What are some of the products you’ll be releasing?
I’ve got some proprietary delivery systems that I’ve created myself and have been working on for quite a while. One is a vapor product. [He takes a prototype out of his bag and shows me.] It allows me to eat and vape at the same time. [He opens it, pulls it out and licks the oil.] That’s about 17 mg of cannabinoids that I just took in. It’s 60/30/10—60% THC, 30% CBD and a 10% blend, plus some terpenes. Myrcene is a good vehicle when it comes to pain. We’re using all the individual terpenes and putting them back in for diseases that they seem to work best for.
Will Lenitiv have edible products?
One of my first products out the block is going to be an edible. It’s 100% all natural, no preservatives or additives, and one of the fastest all-food-based delivery systems that we have. I’m positive that a patient is going to like this delivery system. I’d rather you take 5 mg or 10 mg, then take another 5 mg or 10 mg—I want them to sit and wait at least an hour before they ingest another one. Then, you should be able to figure out for yourself, over a two-day period, your titration level. The worst thing about edibles is that you can never take it back. Once you put it in, you’ve got to ride it out. I’d rather you be able to inch your way slowly.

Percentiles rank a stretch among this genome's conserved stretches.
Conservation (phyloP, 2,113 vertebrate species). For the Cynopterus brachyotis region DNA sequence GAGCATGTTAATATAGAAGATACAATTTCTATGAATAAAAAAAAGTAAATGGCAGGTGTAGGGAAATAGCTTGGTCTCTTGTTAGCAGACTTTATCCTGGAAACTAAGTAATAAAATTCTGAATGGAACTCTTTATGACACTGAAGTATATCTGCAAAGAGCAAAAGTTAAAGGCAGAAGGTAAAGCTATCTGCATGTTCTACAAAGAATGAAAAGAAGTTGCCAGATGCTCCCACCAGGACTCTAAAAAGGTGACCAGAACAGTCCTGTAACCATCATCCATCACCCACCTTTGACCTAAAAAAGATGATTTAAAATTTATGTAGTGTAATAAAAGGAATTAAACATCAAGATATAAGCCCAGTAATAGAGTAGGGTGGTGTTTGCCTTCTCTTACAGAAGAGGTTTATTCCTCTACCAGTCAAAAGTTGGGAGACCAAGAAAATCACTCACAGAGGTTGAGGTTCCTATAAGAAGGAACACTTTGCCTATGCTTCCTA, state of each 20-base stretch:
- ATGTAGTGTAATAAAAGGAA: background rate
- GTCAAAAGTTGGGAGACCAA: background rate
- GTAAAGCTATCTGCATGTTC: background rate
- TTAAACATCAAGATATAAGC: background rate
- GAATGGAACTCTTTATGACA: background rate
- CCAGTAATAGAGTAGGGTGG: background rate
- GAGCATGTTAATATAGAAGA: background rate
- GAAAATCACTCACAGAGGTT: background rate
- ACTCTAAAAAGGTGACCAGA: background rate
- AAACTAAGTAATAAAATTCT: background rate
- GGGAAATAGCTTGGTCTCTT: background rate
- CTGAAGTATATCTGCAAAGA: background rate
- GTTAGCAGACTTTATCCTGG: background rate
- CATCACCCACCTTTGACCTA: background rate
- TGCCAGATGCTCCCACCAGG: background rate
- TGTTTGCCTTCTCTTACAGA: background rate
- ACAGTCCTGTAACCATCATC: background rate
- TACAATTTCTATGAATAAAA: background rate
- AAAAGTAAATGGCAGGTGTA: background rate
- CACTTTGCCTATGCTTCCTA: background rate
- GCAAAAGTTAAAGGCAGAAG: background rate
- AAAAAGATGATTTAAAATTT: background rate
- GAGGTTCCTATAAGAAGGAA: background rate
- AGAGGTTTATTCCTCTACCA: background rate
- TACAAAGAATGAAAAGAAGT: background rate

When will your products hit the market?
I plan to have products on shelves in Berkeley and Oakland dispensaries by Dec. 15.
How does the MS community deal with you, and your beliefs about marijuana?
The MS community can’t stand me. This is the mentality of these assholes out there—and that’s exactly what they are. I have one of the six most pervasive chronic deadly diseases in this country. Most people who have MS die from the disease. The progression of the disease can be insidious. I began this as an MS patient. I’m still consuming today as an MS patient. And I’ll consume 10 years from now as an MS patient—until someone comes up with something that has the exact same effect for me and my disease. I almost was in a wheelchair four years ago. Cannabis wasn’t the only thing that got me back, but I’m here to tell you it’s the entire regimen that’s holding this disease at bay.
What is your regimen?